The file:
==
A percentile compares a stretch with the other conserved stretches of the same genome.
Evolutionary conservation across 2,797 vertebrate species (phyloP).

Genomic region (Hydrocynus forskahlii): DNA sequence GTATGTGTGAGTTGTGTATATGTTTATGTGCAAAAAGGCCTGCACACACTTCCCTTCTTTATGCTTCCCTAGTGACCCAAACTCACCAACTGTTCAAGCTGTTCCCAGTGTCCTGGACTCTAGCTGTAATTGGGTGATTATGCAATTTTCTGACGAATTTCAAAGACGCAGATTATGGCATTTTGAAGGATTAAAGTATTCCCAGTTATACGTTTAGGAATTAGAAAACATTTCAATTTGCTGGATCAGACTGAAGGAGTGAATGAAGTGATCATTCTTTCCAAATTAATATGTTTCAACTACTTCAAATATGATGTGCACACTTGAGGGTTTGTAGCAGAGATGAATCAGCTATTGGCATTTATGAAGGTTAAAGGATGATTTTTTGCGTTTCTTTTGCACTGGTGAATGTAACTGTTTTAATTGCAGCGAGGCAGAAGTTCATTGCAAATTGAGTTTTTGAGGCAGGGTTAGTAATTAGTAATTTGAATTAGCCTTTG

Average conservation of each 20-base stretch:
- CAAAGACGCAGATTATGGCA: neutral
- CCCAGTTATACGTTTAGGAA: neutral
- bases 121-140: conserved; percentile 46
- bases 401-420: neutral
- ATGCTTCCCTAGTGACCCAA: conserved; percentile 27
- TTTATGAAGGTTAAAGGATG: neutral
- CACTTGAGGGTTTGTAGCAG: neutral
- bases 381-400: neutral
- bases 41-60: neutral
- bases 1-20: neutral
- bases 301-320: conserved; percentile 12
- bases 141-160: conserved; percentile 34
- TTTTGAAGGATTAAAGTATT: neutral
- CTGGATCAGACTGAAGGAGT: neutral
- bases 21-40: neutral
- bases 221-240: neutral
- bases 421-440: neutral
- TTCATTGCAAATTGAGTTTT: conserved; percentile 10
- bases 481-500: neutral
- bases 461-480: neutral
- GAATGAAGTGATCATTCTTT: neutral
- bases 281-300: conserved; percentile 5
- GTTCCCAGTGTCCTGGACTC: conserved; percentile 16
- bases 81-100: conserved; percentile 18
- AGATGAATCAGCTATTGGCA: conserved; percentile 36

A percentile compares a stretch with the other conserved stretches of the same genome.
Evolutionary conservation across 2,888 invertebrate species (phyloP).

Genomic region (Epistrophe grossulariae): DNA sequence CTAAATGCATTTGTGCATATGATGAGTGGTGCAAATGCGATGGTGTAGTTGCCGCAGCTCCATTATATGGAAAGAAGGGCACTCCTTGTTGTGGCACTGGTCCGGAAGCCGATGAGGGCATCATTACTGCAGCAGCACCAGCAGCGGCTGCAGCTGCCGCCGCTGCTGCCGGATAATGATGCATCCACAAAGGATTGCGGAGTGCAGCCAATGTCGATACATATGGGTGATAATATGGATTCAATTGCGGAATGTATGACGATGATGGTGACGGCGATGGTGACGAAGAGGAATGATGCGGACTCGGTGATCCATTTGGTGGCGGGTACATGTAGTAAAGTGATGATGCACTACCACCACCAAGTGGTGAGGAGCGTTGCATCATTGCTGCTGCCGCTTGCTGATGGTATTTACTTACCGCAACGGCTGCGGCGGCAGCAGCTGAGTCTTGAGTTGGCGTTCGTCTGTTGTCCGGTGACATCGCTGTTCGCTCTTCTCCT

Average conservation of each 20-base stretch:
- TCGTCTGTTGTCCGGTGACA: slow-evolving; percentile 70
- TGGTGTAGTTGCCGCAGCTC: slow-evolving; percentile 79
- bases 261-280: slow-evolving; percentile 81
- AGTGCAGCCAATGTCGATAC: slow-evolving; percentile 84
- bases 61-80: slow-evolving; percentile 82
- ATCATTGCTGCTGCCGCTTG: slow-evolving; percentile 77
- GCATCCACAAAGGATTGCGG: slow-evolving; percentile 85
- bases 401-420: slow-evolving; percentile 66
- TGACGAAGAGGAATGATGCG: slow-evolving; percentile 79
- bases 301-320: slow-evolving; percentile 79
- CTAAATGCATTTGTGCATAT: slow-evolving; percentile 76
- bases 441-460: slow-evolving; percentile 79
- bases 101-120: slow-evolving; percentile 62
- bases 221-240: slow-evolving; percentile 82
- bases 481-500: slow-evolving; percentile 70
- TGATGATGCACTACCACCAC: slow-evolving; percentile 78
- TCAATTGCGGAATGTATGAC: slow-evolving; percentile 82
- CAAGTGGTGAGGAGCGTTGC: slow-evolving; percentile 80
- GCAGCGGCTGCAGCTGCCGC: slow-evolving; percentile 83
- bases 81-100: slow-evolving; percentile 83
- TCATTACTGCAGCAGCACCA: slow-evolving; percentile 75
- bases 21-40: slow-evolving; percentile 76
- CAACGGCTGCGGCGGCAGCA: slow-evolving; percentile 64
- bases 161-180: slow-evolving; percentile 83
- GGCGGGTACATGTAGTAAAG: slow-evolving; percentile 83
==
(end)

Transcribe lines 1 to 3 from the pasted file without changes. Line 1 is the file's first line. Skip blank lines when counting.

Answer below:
A percentile compares a stretch with the other conserved stretches of the same genome.
Evolutionary conservation across 2,797 vertebrate species (phyloP).

Genomic region (Hydrocynus forskahlii): DNA sequence GTATGTGTGAGTTGTGTATATGTTTATGTGCAAAAAGGCCTGCACACACTTCCCTTCTTTATGCTTCCCTAGTGACCCAAACTCACCAACTGTTCAAGCTGTTCCCAGTGTCCTGGACTCTAGCTGTAATTGGGTGATTATGCAATTTTCTGACGAATTTCAAAGACGCAGATTATGGCATTTTGAAGGATTAAAGTATTCCCAGTTATACGTTTAGGAATTAGAAAACATTTCAATTTGCTGGATCAGACTGAAGGAGTGAATGAAGTGATCATTCTTTCCAAATTAATATGTTTCAACTACTTCAAATATGATGTGCACACTTGAGGGTTTGTAGCAGAGATGAATCAGCTATTGGCATTTATGAAGGTTAAAGGATGATTTTTTGCGTTTCTTTTGCACTGGTGAATGTAACTGTTTTAATTGCAGCGAGGCAGAAGTTCATTGCAAATTGAGTTTTTGAGGCAGGGTTAGTAATTAGTAATTTGAATTAGCCTTTG